The race to compost K-Cups


Consumer outrage over the mountain of K-Cup waste created by Keurig coffee machines is brewing innovation.

Mike Hachey was looking for a more convenient and better-tasting coffee machine for his small, but growing, production company.
The chief executive officer of Egg Studios settled on a Keurig, the leading single serve coffee maker, in part because it’s a more environmentally friendly way to brew.
The machines waste less electricity, water and coffee, because users make one cup at a time instead of leaving a pot on the burner all day and then throwing some of it out.
The coffee also tasted better.
“These are really good little machines. The kind you could put in a board room. They’re definitely a step above the regular coffee maker,” Hachey said.
Indeed, single serve coffee machines have proven so popular with consumers that an estimated one in four U.S. households now owns one.
In Canada, single pod coffee accounted for 49 per cent of all coffee sales in grocery stores by dollar value during the 12 months ending May 30, 2015, according to Nielsen data.
Sales of coffee in restaurants, meanwhile, have fallen 3 per cent, in part due to the rising popularity of home brewers, according to The NDP Group. “Brewing at home is becoming more convenient and more cost effective as single-serve devices become more popular,” Robert Carter, executive director at The NPD Group, noted in a recent statement.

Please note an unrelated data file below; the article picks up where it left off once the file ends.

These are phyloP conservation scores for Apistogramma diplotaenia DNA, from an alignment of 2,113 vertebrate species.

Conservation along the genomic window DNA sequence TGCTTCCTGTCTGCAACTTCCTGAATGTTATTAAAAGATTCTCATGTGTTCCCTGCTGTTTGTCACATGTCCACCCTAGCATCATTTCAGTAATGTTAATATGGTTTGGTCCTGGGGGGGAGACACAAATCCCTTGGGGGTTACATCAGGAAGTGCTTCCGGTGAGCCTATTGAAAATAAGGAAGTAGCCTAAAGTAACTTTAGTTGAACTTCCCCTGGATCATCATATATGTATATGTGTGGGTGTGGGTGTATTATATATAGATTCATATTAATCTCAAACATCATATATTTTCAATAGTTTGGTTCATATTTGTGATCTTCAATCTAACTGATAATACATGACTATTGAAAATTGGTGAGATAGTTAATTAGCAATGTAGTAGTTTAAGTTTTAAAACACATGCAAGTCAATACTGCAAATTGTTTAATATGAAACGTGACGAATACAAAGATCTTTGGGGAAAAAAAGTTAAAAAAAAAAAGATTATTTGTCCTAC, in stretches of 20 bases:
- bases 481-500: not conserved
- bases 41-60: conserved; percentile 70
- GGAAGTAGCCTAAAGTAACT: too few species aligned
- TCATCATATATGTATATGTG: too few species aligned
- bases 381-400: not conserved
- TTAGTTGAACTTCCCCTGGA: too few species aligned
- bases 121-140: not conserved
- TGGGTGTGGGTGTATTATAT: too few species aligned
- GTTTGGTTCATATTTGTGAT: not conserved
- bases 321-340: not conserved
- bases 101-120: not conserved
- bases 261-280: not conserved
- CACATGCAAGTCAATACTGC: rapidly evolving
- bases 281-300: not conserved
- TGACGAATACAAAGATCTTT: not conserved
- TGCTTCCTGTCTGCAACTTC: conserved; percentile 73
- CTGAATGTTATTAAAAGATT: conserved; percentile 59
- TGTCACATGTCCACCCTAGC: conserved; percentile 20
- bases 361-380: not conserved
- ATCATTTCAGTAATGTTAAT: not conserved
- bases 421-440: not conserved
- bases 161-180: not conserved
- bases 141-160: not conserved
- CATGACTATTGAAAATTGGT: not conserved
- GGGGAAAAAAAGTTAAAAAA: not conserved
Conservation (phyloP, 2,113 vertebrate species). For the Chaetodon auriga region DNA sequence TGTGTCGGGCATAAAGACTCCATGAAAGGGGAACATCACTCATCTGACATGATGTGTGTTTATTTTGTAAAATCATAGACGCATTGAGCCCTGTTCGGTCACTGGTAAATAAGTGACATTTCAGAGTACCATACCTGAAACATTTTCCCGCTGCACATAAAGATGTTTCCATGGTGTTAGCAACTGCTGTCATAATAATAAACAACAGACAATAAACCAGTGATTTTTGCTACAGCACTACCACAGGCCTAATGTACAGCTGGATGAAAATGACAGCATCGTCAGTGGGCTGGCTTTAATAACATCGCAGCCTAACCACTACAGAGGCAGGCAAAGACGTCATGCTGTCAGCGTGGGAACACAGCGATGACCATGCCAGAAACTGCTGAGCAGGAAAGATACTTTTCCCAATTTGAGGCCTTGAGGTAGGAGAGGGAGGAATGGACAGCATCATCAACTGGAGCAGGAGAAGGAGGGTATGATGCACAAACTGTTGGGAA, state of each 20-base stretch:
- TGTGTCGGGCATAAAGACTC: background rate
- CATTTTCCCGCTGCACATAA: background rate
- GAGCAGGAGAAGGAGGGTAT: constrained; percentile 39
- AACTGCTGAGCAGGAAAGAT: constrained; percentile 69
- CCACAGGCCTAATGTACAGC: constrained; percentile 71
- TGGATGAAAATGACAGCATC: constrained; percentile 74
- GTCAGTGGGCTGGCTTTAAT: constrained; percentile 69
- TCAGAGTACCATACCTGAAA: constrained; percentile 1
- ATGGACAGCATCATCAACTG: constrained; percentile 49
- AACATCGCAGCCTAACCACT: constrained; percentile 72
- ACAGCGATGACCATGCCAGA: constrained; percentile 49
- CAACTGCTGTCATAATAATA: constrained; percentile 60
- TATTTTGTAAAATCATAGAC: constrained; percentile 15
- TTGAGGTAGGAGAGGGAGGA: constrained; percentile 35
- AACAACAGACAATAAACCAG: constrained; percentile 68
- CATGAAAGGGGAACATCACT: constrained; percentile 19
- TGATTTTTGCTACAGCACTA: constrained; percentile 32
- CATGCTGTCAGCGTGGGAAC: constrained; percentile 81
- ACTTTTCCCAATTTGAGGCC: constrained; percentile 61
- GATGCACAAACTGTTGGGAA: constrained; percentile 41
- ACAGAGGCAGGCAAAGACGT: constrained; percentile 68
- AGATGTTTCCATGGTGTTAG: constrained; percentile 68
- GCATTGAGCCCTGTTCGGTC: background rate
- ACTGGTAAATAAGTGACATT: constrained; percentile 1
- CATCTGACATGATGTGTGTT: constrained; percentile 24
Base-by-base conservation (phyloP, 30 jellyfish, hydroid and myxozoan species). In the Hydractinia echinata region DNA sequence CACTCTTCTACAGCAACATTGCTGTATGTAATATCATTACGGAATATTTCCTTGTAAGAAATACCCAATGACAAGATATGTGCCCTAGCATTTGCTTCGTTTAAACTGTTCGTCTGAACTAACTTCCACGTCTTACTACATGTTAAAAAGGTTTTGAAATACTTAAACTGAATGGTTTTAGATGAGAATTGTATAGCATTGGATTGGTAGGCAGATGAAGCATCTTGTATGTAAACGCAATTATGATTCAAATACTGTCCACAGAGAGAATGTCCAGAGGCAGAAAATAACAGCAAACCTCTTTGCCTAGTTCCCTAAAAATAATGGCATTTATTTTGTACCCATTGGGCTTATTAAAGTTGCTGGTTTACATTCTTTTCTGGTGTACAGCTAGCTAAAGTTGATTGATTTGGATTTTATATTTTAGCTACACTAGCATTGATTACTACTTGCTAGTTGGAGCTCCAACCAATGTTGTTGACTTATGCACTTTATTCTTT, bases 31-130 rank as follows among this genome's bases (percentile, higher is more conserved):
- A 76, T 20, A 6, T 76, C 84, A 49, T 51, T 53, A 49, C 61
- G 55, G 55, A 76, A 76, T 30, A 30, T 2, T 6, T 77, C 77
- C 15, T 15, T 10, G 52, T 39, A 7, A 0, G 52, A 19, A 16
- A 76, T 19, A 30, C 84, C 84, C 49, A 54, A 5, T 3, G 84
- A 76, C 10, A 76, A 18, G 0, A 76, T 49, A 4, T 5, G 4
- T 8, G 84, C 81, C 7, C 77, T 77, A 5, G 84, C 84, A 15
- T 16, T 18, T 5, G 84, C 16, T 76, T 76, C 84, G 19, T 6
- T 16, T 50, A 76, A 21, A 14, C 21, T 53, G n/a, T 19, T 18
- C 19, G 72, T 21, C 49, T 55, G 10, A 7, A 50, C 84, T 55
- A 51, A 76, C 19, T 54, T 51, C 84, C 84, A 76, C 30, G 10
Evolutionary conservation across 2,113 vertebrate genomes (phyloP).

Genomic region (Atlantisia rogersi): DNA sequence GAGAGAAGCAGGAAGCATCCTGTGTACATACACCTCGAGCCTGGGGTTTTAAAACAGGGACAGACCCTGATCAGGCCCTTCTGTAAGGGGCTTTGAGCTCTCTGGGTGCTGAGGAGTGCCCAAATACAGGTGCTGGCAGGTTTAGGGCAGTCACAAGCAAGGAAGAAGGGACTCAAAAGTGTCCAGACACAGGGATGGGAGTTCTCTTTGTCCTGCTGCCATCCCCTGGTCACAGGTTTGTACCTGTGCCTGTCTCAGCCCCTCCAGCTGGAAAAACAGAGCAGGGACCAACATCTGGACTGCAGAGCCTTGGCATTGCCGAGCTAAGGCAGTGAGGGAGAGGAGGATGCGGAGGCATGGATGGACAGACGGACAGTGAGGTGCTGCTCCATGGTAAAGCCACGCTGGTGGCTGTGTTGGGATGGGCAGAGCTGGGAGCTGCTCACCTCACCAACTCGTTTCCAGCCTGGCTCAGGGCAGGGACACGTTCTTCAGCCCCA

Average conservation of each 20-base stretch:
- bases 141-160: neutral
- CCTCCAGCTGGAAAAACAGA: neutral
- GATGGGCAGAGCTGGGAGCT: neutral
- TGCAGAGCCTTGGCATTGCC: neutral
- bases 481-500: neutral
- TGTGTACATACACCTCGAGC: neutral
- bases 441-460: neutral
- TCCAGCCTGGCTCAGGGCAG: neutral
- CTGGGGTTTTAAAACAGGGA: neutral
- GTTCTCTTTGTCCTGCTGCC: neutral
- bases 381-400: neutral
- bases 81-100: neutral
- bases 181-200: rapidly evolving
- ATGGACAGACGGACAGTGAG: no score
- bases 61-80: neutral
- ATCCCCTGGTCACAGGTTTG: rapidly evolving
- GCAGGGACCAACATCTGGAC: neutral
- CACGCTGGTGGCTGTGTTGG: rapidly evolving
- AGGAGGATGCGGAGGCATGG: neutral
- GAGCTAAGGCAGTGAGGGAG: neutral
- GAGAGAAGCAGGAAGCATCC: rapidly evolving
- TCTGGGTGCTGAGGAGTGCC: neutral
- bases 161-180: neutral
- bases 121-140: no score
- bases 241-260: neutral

But Hachey soon made a sobering discovery. The disposable K-Cups that contain the coffee aren’t recyclable or compostable. Instead, they were filling up the office trash can at an alarming rate. He wasn’t alone.
“We have a guy who used to work in the financial district in Toronto and he said he’d walked by a dumpster full of those every day on his way to work,” Hachey recalled.
After reading in Mother Jones magazine that Green Mountain had produced 8.3 billion K-Cups in 2013, enough to circle the globe 10.5 times, Hachey decided he had to do more than simply chuck the office coffee maker.
His Halifax production company decided the best way to spread the word was by creating a video. Called Kill the K-Cup. they posted it on YouTube in January, anonymously at first. It quickly went viral.
Positioned as a spoof of a typical Hollywood blockbuster invasion-style movie with thousands of K-Cups raining out of the sky, the video landed at just the right time.
Consumers’ frustration with the new Keurig 2.0 machine, which accepted only Keurig-approved cups, was all over social media.
Suppliers of less expensive K-Cups that no longer worked in the new machines sued Keurig Green Mountain Inc. for billions. More environmentally friendly reusable K-Cups also did not work in the Keurig 2.0.
The company’s stock suffered as quarterly sales and profits missed expectations. The share price fell 10 per cent on May 6, after the company said quarterly sales of its machines fell 23 per cent year over year.
The company eventually backed down, allowing unlicensed makers of K-Cup pods to resume supplying the machines.
But the trash problem persisted. Even its co-creator has been quoted as regretting his invention.
Enter Club Coffee, a Toronto-based company in the coffee business since 1906. It’s the largest roaster, manufacturer and distributor of packaged coffees sold in Canadian grocery stores under its own and others’ brand names.